In her first year in college, Jazmine was overwhelmed and stressed with a heavy course schedule, assignments, and deadlines. To keep on track, she decided to use sticky notes and reminders on her phone.
One day in class, Jazmine began to hallucinate, seeing sticky notes around the classroom walls and desks. She also believed that she was hearing people whispering codes during her exams.
Jazmine couldn't finish her first year at college. She was later diagnosed with a psychotic disorder.
What Is a Psychotic Disorder?
Psychotic disorders are illnesses that affect a person's mind and behavior. A person's mind and thoughts become disconnected from reality.
Different types of psychotic disorders are diagnosed based on the presence of the following symptoms:
Cognitive symptoms — any symptoms that involve thinking
Examples: poor attention, inability to concentrate, and poor memory
Positive symptoms — any symptoms that add thoughts and behaviors that aren't usually present in a person
Examples: having non-realistic ideas, thoughts, and acts, including hallucinations, delusions, disorganized speech, and catatonic behavior (ceasing to speak or remaining motionless for an extended period of time)
Negative symptoms — the absence of thoughts and behaviors that are usually present in a person
Examples: the absence of usual social interaction, expression of emotions, loss of motivation or energy, and catatonic behavior (ceasing to speak or remaining motionless for an extended period of time)
Schizophrenia is one of the most common psychotic disorders.
It's diagnosed based on the presence of 2 or more cognitive, negative, and positive symptoms over the course of 1 month for a substantial amount of time (or less if successfully treated).
At least 1 of the symptoms from the categories below must be present:
hearing voices or seeing things that do not exist
feeling unusual sensations
Example: Jazmine was seeing sticky notes and hearing people whispering codes during her exams.
having irrational beliefs of being followed or threatened
believing that they possess superpowers or receive messages from a deity
believing that people can add thoughts to their head, or can hear or read their thoughts...
Examples: "The FBI is following me," or, "I have a message from God."
3: Thought Disorder or Disorganized Speech
having disorganized or incoherent thoughts or speech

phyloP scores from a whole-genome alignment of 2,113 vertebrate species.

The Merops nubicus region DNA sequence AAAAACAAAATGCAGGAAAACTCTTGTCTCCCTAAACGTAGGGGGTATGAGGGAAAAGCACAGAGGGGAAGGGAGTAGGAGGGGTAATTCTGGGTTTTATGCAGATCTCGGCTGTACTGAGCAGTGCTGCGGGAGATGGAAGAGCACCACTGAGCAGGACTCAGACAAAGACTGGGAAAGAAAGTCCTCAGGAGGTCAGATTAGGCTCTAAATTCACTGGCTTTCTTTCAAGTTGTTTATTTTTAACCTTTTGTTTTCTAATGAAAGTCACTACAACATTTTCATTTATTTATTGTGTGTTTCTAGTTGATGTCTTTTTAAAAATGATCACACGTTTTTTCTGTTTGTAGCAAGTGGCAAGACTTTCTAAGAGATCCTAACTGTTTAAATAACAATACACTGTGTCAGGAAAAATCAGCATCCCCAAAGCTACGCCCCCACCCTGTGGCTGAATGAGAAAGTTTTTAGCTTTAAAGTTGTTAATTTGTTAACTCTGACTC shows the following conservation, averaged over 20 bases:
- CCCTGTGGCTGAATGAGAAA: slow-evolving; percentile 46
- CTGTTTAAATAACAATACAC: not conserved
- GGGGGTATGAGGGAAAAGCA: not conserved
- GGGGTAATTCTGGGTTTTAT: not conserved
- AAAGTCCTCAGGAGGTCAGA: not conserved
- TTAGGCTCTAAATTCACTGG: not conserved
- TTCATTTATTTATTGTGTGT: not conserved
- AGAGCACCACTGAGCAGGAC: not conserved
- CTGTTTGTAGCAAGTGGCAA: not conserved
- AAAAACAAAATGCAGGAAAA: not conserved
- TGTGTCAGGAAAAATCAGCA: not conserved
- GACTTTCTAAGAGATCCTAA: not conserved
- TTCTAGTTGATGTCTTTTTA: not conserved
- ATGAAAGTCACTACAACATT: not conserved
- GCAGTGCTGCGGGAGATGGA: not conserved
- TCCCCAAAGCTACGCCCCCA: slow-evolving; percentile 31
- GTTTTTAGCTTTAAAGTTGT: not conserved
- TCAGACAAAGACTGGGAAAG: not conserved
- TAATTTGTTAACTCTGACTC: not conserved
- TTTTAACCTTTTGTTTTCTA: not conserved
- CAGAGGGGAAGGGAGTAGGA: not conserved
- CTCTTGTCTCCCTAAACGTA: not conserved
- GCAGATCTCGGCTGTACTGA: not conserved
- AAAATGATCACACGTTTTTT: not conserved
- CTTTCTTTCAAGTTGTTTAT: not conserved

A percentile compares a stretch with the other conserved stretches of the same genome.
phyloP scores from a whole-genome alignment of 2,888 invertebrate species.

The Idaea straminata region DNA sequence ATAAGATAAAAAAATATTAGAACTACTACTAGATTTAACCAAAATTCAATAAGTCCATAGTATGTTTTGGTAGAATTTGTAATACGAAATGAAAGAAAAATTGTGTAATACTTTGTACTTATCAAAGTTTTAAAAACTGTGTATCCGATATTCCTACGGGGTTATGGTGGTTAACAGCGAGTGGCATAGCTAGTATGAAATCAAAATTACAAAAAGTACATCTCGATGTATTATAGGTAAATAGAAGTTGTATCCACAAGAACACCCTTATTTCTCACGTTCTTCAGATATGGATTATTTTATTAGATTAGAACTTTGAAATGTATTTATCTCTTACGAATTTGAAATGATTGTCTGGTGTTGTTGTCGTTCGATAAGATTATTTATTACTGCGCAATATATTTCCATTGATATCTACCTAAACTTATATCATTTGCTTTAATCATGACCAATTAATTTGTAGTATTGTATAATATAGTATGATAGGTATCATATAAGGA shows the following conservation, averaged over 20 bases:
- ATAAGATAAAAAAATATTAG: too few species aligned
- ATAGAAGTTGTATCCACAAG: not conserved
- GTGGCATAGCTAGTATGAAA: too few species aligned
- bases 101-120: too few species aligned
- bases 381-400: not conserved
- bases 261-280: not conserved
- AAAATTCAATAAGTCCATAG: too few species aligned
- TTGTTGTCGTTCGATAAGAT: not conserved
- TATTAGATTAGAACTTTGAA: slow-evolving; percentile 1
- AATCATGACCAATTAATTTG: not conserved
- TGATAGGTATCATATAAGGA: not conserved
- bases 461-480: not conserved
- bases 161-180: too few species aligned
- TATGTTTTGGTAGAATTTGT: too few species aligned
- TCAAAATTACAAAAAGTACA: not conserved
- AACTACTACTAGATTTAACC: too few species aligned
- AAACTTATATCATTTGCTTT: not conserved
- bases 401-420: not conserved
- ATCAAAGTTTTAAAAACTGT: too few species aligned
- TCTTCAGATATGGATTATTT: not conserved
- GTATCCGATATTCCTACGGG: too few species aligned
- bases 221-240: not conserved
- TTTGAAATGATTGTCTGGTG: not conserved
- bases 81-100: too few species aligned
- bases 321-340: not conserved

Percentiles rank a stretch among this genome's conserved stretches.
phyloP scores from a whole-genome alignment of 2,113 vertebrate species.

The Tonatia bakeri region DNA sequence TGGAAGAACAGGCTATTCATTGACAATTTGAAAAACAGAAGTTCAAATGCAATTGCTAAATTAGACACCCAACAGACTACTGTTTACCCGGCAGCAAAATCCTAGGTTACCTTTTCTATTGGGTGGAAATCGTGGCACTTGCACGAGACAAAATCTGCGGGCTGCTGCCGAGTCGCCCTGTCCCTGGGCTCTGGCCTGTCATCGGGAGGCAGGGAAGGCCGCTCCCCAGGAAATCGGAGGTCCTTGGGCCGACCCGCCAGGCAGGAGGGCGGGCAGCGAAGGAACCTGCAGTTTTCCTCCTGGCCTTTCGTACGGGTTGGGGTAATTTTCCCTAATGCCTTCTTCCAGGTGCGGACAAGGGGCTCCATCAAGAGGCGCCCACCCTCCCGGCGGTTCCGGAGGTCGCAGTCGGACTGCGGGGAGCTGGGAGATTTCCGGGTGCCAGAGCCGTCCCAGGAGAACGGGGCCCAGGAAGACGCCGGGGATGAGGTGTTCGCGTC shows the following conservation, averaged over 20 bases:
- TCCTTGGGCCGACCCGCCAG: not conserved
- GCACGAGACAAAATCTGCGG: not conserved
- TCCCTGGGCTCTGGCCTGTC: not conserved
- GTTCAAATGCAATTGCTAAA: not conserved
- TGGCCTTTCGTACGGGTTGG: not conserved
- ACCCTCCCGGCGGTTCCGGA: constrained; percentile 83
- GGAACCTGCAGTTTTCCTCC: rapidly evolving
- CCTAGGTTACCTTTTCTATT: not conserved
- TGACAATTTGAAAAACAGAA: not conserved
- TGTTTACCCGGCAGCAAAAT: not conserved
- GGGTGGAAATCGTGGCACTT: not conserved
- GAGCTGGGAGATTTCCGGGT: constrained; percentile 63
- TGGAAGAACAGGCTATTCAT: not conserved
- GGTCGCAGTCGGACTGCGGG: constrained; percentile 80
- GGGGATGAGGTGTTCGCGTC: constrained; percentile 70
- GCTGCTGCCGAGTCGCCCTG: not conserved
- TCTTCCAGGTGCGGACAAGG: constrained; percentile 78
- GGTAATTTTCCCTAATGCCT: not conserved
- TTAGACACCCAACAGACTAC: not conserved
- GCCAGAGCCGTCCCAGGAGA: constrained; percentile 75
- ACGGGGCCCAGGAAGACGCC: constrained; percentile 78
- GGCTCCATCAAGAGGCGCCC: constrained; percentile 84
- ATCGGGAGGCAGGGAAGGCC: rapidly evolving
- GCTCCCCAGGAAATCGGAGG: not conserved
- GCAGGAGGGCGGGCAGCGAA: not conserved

speaking meaningless words or jumping from one topic to another incoherently
Example: "My wife abandoned me. She's evil. Do you have kids? I love kids!"
Schizoaffective disorder refers to an illness that exhibits the psychotic symptoms of schizophrenia alongside a mood disorder. You can learn more about these specific characteristics here.
There are two types of schizoaffective disorder:
Depressive — depressive symptoms are present most of the time in addition to the psychotic symptoms.
Bipolar — both manic and depressive symptoms are present most of the time in addition to the psychotic symptoms.
A delusional disorder is diagnosed when a person is mainly experiencing delusions. Apart from their delusions, they can continue to interact with others and carry out their usual daily activities.
A person with symptoms of delusional disorder:
frequently lacks self-awareness that their delusions are harmful, irrational, and problematic and becomes preoccupied with their delusions
is unable to accept that their delusions are false even with evidence that their delusion has no reality
The main themes of the delusion can be:
Jealous — believing that their partner or spouse is being unfaithful
Erotomanic — believing that someone (often a well-known person) is in love with them
Grandiose — over-exaggerating their self-worth and power, or believing they have genius talent or knowledge
Persecutory — believing people are following them, spying on them, or planning to harm them
Somatic —believing a physical or medical problem affects their appearance or body
A person may have mixed themes (two or more types of delusions).
How Can I Help?
Jazmine has become more isolated. She misses most of her classes and rarely leaves her room. Jazmine believes that it might just be stress and she'll get better soon.
How could you help Jazmine as a friend? Select all that apply.
Recognize the symptoms of psychotic disorders and get early treatment to increase the possibility of recovery.
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